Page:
A region is arid when it is characterized by a severe lack of available water, to the extent of hindering or preventing the growth and development of plant and animal life. Environments subject to arid climates tend to lack vegetation and are called xeric or desertic. Most "arid" climates straddle the Equator; these places include most of Africa and parts of South America, Central America, and Australia.
Change over timeEdit
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The distribution of aridity observed at any one point in time is largely the result of the general circulation of the atmosphere. The latter does change significantly over time through climate change. For example, temperature increase (by 1.5–2.1 percent) across the Nile Basin over the next 30–40 years could change the region from semi-arid to arid, resulting in a significant reduction in agricultural land. In addition, changes in land use can result in greater demands on soil water and induce a higher degree of aridity. See aridification.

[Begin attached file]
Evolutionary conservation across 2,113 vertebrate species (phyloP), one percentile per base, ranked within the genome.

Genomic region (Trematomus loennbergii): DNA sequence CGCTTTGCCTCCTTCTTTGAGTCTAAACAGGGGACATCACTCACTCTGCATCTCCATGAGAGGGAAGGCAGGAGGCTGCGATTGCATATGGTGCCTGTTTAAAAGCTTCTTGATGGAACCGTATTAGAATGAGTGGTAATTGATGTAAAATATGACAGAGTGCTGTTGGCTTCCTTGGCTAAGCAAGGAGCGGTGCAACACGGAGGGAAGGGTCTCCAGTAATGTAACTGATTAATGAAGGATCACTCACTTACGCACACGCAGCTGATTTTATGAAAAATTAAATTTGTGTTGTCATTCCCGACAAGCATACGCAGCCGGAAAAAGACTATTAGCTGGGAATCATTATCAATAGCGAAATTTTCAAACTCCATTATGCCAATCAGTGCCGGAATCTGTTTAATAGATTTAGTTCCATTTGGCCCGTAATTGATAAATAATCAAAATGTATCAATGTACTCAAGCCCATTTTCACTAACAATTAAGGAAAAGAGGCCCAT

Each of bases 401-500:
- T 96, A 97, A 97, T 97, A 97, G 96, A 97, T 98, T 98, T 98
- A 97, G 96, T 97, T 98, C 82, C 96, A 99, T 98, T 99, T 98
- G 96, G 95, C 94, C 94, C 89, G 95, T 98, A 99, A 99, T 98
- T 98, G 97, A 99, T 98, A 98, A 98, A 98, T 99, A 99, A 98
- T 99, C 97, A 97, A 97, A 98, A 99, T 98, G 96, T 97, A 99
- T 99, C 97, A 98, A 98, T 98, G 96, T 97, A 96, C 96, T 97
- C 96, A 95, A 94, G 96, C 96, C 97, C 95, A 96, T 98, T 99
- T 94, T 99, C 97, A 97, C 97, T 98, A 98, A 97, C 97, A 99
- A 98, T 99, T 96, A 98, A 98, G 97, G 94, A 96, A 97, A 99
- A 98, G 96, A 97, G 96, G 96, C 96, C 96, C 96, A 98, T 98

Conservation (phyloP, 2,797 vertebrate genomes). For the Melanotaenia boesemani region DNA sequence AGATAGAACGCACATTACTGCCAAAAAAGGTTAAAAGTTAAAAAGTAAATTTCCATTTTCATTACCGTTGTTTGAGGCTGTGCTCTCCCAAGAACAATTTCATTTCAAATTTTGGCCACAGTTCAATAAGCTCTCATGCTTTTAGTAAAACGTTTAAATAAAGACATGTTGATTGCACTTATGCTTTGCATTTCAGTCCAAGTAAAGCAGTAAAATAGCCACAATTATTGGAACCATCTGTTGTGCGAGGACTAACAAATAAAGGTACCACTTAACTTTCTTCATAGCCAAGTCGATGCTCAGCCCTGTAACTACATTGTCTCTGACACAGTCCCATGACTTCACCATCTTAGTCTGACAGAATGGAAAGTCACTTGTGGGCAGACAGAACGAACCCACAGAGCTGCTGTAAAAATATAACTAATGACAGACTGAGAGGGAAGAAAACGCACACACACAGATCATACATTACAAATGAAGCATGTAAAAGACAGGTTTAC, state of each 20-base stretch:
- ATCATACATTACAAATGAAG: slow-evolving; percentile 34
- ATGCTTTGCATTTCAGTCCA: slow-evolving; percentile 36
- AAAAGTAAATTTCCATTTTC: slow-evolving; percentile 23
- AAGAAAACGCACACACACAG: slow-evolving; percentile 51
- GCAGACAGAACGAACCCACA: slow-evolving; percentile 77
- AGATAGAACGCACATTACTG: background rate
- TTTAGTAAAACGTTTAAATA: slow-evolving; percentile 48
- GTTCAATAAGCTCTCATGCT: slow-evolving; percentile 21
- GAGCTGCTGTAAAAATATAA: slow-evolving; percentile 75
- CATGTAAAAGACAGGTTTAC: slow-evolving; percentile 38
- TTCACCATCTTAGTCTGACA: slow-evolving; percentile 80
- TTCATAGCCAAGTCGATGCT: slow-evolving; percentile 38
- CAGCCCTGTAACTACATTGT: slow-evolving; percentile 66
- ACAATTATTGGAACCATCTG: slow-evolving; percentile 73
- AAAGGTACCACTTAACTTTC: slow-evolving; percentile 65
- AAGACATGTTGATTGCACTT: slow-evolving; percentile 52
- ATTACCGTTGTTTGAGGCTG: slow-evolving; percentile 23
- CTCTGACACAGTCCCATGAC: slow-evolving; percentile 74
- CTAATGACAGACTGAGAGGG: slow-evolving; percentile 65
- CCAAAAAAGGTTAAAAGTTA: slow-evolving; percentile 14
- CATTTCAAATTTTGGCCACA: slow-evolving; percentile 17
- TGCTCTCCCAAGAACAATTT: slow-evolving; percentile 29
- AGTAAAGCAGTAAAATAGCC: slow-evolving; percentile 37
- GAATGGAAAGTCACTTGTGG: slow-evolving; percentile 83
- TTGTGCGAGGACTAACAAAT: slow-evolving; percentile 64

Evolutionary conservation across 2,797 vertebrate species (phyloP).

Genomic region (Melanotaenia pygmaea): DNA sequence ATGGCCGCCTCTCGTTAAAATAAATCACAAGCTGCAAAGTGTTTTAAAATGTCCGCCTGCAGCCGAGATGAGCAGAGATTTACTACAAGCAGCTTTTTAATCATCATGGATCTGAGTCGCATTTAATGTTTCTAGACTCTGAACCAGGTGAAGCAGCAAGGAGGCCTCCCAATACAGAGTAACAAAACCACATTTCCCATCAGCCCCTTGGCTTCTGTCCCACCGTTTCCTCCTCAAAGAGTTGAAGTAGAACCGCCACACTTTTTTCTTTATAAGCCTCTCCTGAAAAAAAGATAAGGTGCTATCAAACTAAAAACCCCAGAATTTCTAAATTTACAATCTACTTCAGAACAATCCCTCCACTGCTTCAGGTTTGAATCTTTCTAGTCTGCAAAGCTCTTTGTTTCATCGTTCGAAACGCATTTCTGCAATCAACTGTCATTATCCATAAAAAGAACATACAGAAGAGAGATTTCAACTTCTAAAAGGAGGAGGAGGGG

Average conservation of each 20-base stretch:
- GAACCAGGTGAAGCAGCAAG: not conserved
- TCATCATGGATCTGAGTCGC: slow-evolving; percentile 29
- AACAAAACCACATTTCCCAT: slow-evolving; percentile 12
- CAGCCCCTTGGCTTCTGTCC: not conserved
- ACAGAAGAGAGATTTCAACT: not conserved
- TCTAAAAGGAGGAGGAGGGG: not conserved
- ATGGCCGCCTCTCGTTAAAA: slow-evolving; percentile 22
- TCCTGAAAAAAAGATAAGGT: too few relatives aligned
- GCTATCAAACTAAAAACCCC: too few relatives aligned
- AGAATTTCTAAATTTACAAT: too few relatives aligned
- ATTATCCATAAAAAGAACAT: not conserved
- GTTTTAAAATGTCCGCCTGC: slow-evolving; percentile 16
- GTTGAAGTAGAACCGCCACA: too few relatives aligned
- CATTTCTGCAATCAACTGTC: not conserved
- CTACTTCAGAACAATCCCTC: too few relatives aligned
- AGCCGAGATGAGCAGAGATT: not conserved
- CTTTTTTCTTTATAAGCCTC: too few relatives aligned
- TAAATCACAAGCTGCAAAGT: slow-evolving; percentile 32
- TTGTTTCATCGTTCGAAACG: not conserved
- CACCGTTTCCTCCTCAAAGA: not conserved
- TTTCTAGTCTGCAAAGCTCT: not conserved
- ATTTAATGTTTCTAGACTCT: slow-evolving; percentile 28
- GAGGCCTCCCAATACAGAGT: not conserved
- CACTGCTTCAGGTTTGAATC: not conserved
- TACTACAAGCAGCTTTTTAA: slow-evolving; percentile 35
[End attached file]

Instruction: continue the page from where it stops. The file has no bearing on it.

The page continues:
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- Griffiths, J. F. (1985) 'Climatology', Chapter 2 in Handbook of Applied Meteorology, Edited by David D. Houghton, John Wiley and Sons, ISBN 0-471-08404-2.
- Durrenberger, R. W. (1987) 'Arid Climates', article in The Encyclopedia of Climatology, p. 92-101, Edited by J. E. Oliver and R. W. Fairbridge, Van Nostrand Reinhold Company, New York, ISBN 0-87933-009-0.
- Stadler, S. J (1987) 'Aridity Indexes', article in The Encyclopedia of Climatology, p. 102-107, Edited by J. E. Oliver and R. W. Fairbridge, Van Nostrand Reinhold Company, New York, ISBN 0-87933-009-0.
- Blue Peace for the Nile Report, 2009, Strategic Foresight Group